The main focus of the right realist is the control and prevention of criminal behaviours. The right realist believes that criminals must be prevented from breaking criminal laws, with appropriate social structures, such as zero police tolerance, and if crime is committed, the offender should be severely penalized, to serve as deterrence (Akers, 1990). The major point of variance of the right realist theory from other criminology theories is that unlike most of the other theories, the right realist does not concern himself with the exploration of the concepts of power and structures in the society, or with the cumbersome scientific process of developing or investigating the role of causality (i.e. causes), in relation to crime and deviance. There is thus, an over dependence on official statistics of criminality and crime rates, as evidences for policy making. The right realist therefore adopts the language of "realism" to describe the lawmaking process, instead of addressing the causes of the "crimes" being created. James Q. Wilson who was President Regan's adviser on crime, for example, rejects the idea that crime has "root causes" that can be found in the structural contexts of people's lives (Clarke and Cornish 1985; Lowman and MacLean, 1992).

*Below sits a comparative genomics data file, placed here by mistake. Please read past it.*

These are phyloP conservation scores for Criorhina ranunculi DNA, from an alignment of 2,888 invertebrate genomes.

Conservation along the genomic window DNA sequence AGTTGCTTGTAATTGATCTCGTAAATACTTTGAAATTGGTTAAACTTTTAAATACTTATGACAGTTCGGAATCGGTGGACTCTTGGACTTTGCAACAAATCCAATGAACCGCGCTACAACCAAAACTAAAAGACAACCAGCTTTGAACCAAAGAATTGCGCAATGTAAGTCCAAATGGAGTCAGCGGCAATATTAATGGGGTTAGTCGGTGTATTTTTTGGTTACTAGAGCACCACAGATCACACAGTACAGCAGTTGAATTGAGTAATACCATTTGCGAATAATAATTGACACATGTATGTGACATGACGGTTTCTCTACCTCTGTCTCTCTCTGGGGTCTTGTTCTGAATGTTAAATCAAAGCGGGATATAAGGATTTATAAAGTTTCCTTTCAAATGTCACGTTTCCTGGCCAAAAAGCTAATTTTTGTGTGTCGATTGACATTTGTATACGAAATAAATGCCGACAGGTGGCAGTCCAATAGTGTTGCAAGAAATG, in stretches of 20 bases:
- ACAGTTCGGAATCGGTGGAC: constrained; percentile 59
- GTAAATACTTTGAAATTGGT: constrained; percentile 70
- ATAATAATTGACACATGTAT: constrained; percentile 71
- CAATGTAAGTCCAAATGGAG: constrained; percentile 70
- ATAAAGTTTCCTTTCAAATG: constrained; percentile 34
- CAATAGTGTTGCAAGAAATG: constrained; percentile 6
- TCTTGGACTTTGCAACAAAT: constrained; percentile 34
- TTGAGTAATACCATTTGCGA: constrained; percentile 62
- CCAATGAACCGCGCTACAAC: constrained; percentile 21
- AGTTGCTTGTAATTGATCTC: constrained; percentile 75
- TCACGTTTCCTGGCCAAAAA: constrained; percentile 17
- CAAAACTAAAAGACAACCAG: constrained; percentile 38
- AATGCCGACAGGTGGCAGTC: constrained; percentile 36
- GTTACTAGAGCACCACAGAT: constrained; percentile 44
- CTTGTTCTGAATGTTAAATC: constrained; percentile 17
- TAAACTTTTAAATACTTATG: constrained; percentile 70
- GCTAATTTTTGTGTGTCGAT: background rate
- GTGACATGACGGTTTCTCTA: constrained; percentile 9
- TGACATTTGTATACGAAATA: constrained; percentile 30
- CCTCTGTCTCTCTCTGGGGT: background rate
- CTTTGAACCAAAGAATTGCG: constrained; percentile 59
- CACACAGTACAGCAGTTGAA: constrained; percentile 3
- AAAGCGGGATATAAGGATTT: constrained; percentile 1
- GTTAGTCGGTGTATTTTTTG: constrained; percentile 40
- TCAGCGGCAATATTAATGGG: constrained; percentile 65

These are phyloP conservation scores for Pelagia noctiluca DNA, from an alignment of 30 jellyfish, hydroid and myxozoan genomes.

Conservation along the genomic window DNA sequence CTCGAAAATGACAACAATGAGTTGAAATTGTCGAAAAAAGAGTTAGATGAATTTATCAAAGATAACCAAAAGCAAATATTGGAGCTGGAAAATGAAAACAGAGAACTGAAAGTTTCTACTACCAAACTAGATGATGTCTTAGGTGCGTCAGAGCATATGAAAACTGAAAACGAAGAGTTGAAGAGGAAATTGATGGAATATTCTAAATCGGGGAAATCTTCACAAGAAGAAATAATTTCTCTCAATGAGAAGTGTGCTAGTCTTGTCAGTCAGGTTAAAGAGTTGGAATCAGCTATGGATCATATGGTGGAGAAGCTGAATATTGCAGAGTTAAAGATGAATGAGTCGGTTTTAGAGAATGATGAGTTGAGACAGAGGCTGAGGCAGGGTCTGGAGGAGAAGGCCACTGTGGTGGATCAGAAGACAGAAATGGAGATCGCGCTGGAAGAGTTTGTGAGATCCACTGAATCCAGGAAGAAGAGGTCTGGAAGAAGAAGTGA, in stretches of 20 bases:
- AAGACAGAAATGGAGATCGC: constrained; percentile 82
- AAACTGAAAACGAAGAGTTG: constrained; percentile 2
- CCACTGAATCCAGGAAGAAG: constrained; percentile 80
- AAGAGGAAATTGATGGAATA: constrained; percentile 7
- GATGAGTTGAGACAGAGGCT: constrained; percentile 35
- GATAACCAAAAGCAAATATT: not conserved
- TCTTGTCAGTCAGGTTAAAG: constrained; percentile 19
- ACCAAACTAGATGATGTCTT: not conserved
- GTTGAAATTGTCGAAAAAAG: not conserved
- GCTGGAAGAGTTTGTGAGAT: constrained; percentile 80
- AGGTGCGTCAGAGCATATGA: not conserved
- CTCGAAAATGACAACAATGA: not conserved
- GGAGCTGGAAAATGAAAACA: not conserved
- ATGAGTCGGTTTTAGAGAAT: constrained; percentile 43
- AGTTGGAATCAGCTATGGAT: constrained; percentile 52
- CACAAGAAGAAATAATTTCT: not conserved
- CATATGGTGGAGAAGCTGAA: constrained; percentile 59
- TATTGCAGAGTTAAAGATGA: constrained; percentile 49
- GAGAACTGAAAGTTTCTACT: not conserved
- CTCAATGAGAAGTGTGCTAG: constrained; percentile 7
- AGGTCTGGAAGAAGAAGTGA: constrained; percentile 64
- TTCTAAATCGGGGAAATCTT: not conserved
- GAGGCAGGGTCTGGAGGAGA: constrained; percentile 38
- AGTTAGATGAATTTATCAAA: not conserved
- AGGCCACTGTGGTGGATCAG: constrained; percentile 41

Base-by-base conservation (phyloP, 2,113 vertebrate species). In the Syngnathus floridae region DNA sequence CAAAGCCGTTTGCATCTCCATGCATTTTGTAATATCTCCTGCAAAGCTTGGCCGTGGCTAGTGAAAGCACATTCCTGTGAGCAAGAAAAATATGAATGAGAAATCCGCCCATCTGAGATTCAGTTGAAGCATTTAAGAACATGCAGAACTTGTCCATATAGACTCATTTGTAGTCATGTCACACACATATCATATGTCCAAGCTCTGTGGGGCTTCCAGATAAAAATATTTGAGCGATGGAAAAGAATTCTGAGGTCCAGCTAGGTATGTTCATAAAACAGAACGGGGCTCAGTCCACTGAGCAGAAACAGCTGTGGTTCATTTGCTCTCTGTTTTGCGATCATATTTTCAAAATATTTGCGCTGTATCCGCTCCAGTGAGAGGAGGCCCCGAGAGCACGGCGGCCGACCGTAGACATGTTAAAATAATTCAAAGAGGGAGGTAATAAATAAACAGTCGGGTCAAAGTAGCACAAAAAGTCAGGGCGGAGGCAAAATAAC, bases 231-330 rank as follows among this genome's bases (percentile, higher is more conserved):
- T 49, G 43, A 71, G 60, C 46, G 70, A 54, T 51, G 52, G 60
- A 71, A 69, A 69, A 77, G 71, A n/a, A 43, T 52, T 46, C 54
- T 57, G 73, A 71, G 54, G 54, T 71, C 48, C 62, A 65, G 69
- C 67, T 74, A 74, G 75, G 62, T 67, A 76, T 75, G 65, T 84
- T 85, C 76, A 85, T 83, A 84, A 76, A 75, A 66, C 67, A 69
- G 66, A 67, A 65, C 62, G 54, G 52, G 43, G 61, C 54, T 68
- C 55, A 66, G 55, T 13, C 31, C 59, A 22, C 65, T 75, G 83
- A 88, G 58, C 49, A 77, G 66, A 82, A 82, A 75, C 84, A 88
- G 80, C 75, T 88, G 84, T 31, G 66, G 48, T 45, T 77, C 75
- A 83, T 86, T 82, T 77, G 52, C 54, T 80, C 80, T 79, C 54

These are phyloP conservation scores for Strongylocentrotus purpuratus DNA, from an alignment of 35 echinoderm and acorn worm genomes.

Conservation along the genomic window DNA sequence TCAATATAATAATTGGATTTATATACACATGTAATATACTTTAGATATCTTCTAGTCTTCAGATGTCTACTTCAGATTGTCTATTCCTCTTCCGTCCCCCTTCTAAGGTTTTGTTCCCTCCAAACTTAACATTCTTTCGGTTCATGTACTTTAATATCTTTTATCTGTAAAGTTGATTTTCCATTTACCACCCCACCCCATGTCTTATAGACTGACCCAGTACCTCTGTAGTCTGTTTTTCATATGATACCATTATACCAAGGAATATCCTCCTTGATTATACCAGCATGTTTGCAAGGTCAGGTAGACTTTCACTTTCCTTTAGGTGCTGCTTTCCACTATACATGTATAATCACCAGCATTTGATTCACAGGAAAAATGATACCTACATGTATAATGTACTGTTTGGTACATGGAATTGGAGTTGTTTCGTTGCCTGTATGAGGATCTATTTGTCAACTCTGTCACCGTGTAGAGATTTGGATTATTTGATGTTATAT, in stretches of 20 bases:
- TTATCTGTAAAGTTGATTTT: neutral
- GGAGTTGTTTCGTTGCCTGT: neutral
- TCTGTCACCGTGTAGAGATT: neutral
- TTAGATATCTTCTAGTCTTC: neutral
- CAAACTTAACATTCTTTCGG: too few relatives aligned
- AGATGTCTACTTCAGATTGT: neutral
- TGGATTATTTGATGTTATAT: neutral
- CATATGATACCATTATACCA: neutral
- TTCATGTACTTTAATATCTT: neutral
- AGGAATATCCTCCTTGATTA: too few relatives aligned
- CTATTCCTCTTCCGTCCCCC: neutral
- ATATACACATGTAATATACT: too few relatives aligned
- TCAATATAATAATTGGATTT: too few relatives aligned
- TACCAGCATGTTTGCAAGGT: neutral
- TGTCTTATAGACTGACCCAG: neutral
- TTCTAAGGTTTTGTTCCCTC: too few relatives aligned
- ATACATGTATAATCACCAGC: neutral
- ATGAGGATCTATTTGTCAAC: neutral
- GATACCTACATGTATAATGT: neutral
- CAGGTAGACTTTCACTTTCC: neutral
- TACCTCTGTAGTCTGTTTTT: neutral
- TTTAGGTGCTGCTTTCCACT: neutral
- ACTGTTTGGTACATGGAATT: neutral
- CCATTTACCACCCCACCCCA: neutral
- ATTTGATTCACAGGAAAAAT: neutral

In rejecting the basis of the several structural explanation of crime, the right realist thus turns to cultural and social explanations for criminality. They see crime as a result of decline in family values or social ...Show more

Summary

Criminology is an ever expanding field of knowledge, the efforts towards understanding; curtailing and preventing crime has been as varied as the various theories about crime and criminality that abounds. In this respect, several opinions have been proffered as what constitutes crime and what does not, or the intent and motivations behind criminality…
Author : qberge
Realist Theories essay example
Read Text Preview
Save Your Time for More Important Things